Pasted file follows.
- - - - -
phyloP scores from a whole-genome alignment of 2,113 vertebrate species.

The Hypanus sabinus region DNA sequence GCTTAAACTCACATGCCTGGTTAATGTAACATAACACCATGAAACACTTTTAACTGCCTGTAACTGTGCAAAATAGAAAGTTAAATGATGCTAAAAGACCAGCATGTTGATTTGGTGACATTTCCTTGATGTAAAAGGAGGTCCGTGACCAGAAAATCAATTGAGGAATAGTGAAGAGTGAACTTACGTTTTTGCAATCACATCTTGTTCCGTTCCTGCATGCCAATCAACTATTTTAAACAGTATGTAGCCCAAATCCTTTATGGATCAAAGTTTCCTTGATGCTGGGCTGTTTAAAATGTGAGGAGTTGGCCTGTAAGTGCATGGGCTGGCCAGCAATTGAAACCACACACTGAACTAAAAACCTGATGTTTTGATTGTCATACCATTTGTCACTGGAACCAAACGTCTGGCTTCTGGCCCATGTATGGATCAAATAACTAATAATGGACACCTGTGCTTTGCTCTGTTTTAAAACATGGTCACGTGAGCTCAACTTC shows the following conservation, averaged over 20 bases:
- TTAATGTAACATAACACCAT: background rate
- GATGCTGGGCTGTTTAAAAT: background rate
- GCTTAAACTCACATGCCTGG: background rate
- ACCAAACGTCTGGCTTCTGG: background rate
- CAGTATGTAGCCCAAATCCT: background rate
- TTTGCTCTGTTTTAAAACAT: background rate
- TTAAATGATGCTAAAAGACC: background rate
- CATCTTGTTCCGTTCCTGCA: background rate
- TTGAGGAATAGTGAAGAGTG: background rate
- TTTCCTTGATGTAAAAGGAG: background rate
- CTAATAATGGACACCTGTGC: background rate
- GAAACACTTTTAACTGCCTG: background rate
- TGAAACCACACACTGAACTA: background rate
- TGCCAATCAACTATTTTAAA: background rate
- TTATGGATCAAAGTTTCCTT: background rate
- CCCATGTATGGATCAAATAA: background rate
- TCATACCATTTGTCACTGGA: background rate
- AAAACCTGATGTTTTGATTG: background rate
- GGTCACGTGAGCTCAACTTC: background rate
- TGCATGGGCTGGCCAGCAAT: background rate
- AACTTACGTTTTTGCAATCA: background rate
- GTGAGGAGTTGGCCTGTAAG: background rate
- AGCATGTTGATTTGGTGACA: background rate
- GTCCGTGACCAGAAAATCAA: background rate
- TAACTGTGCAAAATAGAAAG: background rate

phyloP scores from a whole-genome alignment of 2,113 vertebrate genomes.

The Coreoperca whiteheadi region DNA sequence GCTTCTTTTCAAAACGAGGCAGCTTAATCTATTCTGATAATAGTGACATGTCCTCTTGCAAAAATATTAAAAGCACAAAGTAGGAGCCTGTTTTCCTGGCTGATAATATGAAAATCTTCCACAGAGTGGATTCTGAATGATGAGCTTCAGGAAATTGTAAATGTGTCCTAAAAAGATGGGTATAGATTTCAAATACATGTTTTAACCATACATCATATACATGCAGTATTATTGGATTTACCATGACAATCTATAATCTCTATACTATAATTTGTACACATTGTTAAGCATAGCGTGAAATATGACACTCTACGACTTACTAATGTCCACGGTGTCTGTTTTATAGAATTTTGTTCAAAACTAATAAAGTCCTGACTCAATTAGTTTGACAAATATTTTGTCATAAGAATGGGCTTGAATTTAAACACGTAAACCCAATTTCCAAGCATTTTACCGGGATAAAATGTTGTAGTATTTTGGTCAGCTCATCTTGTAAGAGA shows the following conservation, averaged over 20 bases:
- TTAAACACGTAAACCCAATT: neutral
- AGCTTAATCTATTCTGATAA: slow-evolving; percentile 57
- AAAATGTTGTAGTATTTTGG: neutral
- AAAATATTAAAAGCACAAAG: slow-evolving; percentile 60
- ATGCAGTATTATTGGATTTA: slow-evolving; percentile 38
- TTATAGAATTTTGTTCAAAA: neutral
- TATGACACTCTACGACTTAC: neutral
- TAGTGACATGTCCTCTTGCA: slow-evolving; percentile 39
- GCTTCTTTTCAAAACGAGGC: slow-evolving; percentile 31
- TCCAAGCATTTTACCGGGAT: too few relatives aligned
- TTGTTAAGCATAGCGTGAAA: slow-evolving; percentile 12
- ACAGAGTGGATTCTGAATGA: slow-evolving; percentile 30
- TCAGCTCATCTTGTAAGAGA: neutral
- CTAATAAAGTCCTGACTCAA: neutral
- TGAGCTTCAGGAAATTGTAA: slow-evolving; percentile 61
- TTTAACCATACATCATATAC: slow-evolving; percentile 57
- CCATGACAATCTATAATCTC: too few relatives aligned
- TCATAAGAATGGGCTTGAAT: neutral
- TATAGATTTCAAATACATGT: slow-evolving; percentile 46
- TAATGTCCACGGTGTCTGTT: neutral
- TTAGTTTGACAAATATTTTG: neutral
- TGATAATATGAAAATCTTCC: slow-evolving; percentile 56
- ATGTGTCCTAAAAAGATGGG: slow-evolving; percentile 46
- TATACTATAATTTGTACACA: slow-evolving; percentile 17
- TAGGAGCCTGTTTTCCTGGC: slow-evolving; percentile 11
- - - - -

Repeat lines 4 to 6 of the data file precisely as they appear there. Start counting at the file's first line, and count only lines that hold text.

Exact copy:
- GATGCTGGGCTGTTTAAAAT: background rate
- GCTTAAACTCACATGCCTGG: background rate
- ACCAAACGTCTGGCTTCTGG: background rate